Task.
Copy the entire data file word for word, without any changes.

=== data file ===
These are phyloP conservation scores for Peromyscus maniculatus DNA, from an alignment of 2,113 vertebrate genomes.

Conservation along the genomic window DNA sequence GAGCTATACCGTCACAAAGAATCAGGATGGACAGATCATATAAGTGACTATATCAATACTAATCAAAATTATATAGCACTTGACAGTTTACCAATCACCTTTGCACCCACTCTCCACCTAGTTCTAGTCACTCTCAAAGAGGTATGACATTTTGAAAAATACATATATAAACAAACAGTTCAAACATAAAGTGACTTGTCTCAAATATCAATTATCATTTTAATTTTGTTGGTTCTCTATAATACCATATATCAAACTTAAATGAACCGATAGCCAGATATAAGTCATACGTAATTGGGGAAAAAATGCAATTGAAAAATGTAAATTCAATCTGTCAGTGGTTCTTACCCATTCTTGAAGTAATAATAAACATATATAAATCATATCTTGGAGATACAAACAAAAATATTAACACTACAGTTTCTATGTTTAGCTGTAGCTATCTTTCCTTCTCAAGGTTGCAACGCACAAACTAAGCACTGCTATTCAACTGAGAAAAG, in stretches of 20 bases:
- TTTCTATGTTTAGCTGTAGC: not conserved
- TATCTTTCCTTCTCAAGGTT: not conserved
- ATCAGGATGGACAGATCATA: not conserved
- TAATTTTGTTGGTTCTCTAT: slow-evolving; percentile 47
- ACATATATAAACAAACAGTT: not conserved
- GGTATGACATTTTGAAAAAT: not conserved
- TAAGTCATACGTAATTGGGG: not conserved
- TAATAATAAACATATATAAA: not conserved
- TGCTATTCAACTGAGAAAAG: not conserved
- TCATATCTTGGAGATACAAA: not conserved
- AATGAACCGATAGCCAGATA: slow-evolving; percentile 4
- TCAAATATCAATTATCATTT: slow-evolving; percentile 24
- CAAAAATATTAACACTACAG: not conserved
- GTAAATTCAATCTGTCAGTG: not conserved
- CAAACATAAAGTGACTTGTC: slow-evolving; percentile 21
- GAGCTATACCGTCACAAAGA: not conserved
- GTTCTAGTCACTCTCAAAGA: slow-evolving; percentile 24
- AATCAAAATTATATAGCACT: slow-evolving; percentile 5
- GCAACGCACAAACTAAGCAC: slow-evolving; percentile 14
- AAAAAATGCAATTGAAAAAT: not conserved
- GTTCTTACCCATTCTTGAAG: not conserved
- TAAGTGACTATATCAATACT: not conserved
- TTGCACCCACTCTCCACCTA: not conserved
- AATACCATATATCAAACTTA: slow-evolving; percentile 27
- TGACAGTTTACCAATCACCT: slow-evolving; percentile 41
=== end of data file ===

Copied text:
These are phyloP conservation scores for Peromyscus maniculatus DNA, from an alignment of 2,113 vertebrate genomes.

Conservation along the genomic window DNA sequence GAGCTATACCGTCACAAAGAATCAGGATGGACAGATCATATAAGTGACTATATCAATACTAATCAAAATTATATAGCACTTGACAGTTTACCAATCACCTTTGCACCCACTCTCCACCTAGTTCTAGTCACTCTCAAAGAGGTATGACATTTTGAAAAATACATATATAAACAAACAGTTCAAACATAAAGTGACTTGTCTCAAATATCAATTATCATTTTAATTTTGTTGGTTCTCTATAATACCATATATCAAACTTAAATGAACCGATAGCCAGATATAAGTCATACGTAATTGGGGAAAAAATGCAATTGAAAAATGTAAATTCAATCTGTCAGTGGTTCTTACCCATTCTTGAAGTAATAATAAACATATATAAATCATATCTTGGAGATACAAACAAAAATATTAACACTACAGTTTCTATGTTTAGCTGTAGCTATCTTTCCTTCTCAAGGTTGCAACGCACAAACTAAGCACTGCTATTCAACTGAGAAAAG, in stretches of 20 bases:
- TTTCTATGTTTAGCTGTAGC: not conserved
- TATCTTTCCTTCTCAAGGTT: not conserved
- ATCAGGATGGACAGATCATA: not conserved
- TAATTTTGTTGGTTCTCTAT: slow-evolving; percentile 47
- ACATATATAAACAAACAGTT: not conserved
- GGTATGACATTTTGAAAAAT: not conserved
- TAAGTCATACGTAATTGGGG: not conserved
- TAATAATAAACATATATAAA: not conserved
- TGCTATTCAACTGAGAAAAG: not conserved
- TCATATCTTGGAGATACAAA: not conserved
- AATGAACCGATAGCCAGATA: slow-evolving; percentile 4
- TCAAATATCAATTATCATTT: slow-evolving; percentile 24
- CAAAAATATTAACACTACAG: not conserved
- GTAAATTCAATCTGTCAGTG: not conserved
- CAAACATAAAGTGACTTGTC: slow-evolving; percentile 21
- GAGCTATACCGTCACAAAGA: not conserved
- GTTCTAGTCACTCTCAAAGA: slow-evolving; percentile 24
- AATCAAAATTATATAGCACT: slow-evolving; percentile 5
- GCAACGCACAAACTAAGCAC: slow-evolving; percentile 14
- AAAAAATGCAATTGAAAAAT: not conserved
- GTTCTTACCCATTCTTGAAG: not conserved
- TAAGTGACTATATCAATACT: not conserved
- TTGCACCCACTCTCCACCTA: not conserved
- AATACCATATATCAAACTTA: slow-evolving; percentile 27
- TGACAGTTTACCAATCACCT: slow-evolving; percentile 41